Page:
Editor's Note: Author L.W. Oakley here considers the thoughts of a buck in the wilds of eastern North America as the hunt and winter ensue.
Another long winter lay just ahead. Daylight was now longer coming and sooner leaving. The warmth of the sun did not soothe his body or calm his mind, even though the cold of the night kept him restless, on the move, wandering constantly.
During the day, his mind carried him where his legs could not, into his past — to his hurried birth and abandonment, his constant struggle to survive and to search for food and danger, his great battles with other bucks, his rise to the top, his time as the main deer, his uncontrollable urge to mate, his inevitable defeat and exile, to his solitude at the dangerous edges and dark places in the timeless wood.
Each winter seemed harder, because he had already survived seven. Winter meant that he would go hungry, for there would be little and, often, nothing to eat. The coyotes would come, because they would be hungry and cold, too. They would test him again. If he was weak, they would know.
He knew spring would eventually arrive as it always did. But he also knew he would not see another spring. His body and antlers were still big, but he was old and grey. His legs were stiff and tired, and blood ran slow in his veins. He knew there was no escape from the unforgiving woods where he was born and where he lived out his secret life alone.
Even before winter came there would be something more terrible to endure: the hunters were coming. They would return to the wet, grey November woods and bring their guns and dogs. He would hide in the day where the sun did not shine and move at night by the moon and stars. He let the other deer walk ahead. He was always careful when hunted and afraid.
He knew the hunters were there to kill him. It wasn’t a game. Like all predators, they killed with their hunger. They were not fast and had no long claws or sharp teeth. They killed some other way, without touching, from a distance.
He had seen the hunters kill other deer, leaving only a gut-pile behind on the stained ground. They were dragged away. He had followed the blood trail through the quiet woods. He had seen dead deer hanging by their legs from the trees, blood dripping, stretched out and head down.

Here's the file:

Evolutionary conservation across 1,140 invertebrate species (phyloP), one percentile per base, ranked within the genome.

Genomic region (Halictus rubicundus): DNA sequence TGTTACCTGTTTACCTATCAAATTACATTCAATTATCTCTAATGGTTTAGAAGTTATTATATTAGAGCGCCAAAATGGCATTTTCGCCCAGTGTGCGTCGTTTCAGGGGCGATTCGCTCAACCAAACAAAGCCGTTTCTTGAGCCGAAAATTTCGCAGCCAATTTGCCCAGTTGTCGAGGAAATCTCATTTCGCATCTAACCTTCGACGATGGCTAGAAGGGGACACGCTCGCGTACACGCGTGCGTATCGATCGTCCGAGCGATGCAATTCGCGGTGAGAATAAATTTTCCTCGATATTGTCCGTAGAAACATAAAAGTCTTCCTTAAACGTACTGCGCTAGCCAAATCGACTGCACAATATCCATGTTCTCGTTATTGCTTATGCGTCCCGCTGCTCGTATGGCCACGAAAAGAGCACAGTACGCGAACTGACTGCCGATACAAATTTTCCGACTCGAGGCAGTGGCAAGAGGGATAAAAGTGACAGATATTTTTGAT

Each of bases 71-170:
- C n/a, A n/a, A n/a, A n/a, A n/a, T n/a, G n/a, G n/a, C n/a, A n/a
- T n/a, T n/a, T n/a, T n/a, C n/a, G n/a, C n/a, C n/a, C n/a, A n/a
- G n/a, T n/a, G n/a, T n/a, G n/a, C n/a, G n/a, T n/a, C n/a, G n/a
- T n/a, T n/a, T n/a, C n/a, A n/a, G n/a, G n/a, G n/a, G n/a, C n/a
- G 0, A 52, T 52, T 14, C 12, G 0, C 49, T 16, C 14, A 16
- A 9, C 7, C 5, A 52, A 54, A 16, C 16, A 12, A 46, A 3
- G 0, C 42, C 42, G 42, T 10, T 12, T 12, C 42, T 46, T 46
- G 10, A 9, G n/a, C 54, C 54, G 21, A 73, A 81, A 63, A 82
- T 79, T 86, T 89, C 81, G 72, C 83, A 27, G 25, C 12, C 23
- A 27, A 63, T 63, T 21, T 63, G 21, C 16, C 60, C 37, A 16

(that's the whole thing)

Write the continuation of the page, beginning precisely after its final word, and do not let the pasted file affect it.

But now he was no longer afraid. He would let the hunters kill him. He hoped his death would come quickly — not the way winter took life. Winter delivered death slowly. Winter might even let him live long enough for the coyotes to find him and provide mercy, which is something they know nothing about.
He heard a hunter walk through the big woods that last morning. He saw him climb into a tree as the red dawn rose from behind the tree-line across the swamp. As the big buck walked out carefully into an open space, he wondered if he would feel pain when he died.
He remembered how it felt when a coyote tore away a piece of his right ear in his third year. He thought about how he drove his antler-tine into its eye socket and through its brain to the back of its skull. He could still hear the terrible final sound the coyote made. That was the sound of pain.
He crumpled and fell silently to the ground when the bullet passed through him. There was a sharp pain, like a bee sting. The bullet cut an artery and broke his back. He felt warm inside, then suddenly cold. He was dead moments after that, but there was time enough to remember how it felt to be alive.
Before that last deep breath passed through his nostrils, down his throat, into his lungs, then slowly back out, he could smell the cedar swamp behind him, could see the open sky above him, could hear the wind passing through the pines around him even as it caressed the cheek of the hunter who had just killed him with a single shot.
The hunter wasn’t even a man — just a boy, really, until he fired the shot. He wasn’t even a hunter until he pulled the trigger and killed the deer, his first deer but not his last. The boy would forever remember that morning and return to that place in his mind until he also disappeared, like the buck that came before him in the sacred wood as old as time itself.
"One impulse from a vernal wood
May teach you more of man,
Of moral evil and of good,
Than all the Ages can."
William Wordsworth, 1770-1850